Gimme Five! I'm going to church because of women bishops
How many teenagers in your local Anglican parish church?
Unless you happen to live in the parish of All Souls Langham Place or Holy Trinity Brompton in London or Jesmond Parish Church in Newcastle or Christ Church Fulwood in Sheffield, you can hug a teenage hoody at a bus stop (or exchange a high five with one) but not generally in an Anglican church.
Your local Anglican Church is not alone in experiencing a famine of teenagers. Tim Thornborough in his outstanding article last year in the evangelical magazine The Briefing - Does the future have a church? - distilled the findings of church statistician Dr Peter Brierley: 'The generation for whom church-going was part of their culture is dying off, but the church is missing an ability to replace the dying saints with new ones.' So let’s turn to look at what is going on at the other end of the age spectrum. This is where the stats for all UK churches present a truly frightening picture. Take a deep breath and read on!
39% of churches have no-one attending under 11 years of ageDoes anyone realistically think appointing women bishops will defuse the demographic time bomb?
49% of churches have no-one attending between the ages of 11 and 14
59% of churches have no-one attending between the ages of 15 and 19
The arguments for women bishops are varied. They range from the purported leadership deficiencies of an all-male House of Bishops to the claim that to refuse to consecrate women as bishops amounts to denying that men and women are made equally in the image of God.
The Roman Catholic journalist Melanie McDonagh has ably exposed the theological absurdity of that latter contention in the London Evening Standard: 'I’ve got no business, myself, getting involved, given that I’m a Catholic and we don’t actually believe that any of them (male or female Anglican priests) are properly ordained. But I do get a bit restive when I hear the likes of the Rev Miranda Threlfall-Holmes, one of the many media-friendly female clerics, declaring that “the whole point of having women bishops was to say that the Church of England believes that women and men are equal and made in the image of God. I do not want it enshrined in law that we officially do not believe that.” Hang on there. Our lot don’t have women bishops either but I’ve never had any problems on being made in the image of God, thanks all the same, Miranda.'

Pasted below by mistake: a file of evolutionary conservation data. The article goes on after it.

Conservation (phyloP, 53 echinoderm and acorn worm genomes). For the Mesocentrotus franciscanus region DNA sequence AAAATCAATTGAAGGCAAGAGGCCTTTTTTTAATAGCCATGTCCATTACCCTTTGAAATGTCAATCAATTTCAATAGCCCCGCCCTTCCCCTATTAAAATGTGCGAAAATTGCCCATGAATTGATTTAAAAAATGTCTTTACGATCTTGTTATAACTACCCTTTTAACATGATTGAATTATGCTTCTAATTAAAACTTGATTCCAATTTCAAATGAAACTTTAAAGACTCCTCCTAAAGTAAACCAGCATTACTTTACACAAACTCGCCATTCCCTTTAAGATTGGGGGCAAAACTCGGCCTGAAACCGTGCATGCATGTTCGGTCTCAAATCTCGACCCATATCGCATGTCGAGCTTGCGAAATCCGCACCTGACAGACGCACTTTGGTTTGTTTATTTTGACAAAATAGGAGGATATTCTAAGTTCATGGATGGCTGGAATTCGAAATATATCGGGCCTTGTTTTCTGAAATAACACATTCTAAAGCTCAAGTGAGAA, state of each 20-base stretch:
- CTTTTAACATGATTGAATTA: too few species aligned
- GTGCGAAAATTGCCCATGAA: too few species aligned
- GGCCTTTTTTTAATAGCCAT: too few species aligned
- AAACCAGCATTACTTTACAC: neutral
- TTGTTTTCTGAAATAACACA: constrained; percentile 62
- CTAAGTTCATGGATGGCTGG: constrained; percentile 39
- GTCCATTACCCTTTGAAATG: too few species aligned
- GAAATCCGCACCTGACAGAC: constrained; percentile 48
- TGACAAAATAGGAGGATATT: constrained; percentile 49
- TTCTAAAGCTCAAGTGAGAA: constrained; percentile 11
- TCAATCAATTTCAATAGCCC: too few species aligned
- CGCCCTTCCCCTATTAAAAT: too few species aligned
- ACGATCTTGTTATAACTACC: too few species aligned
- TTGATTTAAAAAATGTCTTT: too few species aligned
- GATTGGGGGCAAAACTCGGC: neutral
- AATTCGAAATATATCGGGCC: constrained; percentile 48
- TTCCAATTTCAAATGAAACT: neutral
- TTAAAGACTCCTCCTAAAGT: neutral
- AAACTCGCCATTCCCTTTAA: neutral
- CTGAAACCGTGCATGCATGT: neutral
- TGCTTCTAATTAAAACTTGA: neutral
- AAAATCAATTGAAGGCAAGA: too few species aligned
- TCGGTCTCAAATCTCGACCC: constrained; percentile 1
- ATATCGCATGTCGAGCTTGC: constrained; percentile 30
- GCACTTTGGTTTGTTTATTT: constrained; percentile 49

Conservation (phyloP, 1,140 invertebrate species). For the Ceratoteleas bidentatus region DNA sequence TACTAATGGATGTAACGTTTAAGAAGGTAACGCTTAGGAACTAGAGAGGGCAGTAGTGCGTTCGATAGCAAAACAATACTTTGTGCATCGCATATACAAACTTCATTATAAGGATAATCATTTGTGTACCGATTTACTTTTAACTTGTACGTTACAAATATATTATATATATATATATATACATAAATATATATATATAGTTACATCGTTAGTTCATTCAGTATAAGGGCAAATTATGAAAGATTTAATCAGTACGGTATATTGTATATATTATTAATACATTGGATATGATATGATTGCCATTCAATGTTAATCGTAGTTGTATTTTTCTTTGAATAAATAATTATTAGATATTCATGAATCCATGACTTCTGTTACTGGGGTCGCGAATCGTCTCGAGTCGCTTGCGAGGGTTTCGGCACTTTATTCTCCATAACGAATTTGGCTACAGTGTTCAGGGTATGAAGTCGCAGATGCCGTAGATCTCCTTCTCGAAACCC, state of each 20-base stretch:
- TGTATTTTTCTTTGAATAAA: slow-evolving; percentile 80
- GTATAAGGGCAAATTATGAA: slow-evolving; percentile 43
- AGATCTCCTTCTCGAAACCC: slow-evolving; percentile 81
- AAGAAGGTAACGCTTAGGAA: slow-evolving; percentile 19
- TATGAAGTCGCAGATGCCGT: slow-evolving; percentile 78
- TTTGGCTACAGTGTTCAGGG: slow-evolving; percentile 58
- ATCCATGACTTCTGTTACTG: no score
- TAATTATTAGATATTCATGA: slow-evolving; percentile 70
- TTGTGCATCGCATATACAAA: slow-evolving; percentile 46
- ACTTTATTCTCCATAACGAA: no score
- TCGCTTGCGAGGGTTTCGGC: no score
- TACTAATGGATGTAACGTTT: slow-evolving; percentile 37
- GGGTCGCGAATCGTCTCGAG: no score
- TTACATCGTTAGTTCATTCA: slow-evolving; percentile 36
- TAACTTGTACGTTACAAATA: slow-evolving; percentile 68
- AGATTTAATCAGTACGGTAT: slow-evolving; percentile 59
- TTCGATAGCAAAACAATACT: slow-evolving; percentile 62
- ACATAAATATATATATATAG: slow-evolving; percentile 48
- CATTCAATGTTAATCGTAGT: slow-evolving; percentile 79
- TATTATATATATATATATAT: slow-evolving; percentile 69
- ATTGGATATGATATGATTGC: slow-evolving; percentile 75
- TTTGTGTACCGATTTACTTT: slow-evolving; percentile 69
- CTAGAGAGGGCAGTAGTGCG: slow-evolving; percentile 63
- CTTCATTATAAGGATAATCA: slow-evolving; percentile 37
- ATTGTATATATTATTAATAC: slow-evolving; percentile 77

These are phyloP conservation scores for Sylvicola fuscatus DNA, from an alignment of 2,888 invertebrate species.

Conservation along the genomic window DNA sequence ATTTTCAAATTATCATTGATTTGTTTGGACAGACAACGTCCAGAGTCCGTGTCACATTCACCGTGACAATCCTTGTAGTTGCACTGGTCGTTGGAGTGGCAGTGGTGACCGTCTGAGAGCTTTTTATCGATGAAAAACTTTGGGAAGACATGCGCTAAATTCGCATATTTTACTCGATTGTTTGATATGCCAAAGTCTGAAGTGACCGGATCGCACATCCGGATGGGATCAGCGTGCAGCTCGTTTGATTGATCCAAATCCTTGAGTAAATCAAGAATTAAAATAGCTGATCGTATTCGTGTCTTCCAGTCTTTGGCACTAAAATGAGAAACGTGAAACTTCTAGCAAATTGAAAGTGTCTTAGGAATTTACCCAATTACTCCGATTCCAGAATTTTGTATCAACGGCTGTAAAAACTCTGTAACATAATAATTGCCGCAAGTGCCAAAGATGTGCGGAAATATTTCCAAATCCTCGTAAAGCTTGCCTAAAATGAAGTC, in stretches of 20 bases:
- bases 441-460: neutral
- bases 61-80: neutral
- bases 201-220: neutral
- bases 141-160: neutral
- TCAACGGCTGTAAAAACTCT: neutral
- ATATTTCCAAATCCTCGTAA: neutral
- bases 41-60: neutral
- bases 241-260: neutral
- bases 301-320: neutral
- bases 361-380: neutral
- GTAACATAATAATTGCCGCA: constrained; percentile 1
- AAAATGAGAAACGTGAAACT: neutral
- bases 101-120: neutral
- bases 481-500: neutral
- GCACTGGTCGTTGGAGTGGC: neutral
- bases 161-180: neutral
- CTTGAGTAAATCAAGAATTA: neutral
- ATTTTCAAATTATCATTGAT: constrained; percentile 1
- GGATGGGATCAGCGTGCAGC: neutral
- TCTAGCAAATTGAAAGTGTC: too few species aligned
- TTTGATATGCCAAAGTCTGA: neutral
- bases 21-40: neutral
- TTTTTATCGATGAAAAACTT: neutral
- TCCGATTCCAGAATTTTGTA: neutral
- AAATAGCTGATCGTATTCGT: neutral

The Threlfall-Holmes argument could be extended to saying that the refusal to appoint a person to church leadership because they do not have the necessary ability to expound the Scriptures amounts to denying that they are made in the image of God.
God does not confer the public teaching office on all Christians; only on some. In that sense, God is discriminatory. But such divine discrimination in the conferring of his gift of teaching the Faith does not mean for one moment that church administrators, sidespeople, or those on the coffee rota are any less made in the image of God or lesser members of the Body of the Lord Jesus Christ.
Back in the 1990s, one of the arguments put forward for the ordination of women by the then Archbishop of Canterbury, Dr George Carey, was that the church would put itself out of touch with modern society if it did not have women vicars.
But despite women being ordained priests in the years following the 1992 Synod legislation, the Church of England has continued to haemorrhage young people.
The undeniable fact of Anglican church life is that the above mentioned Christ-proclaiming churches, and many other Anglican evangelical churches around the country, have managed to attract teenagers under the ministry of male incumbents and in dioceses led by male bishops.
But for the majority of Anglican churches, no young people spells no future congregations.
If the Church of England goes ahead with appointing women bishops, the ladies in question will not require the teaching gift because there will be nobody to teach. But estate agency experience would be useful because of the large number of empty properties in their dioceses for sale or let.
Julian Mann is vicar of the Parish Church of the Ascension, Oughtibridge, South Yorkshire.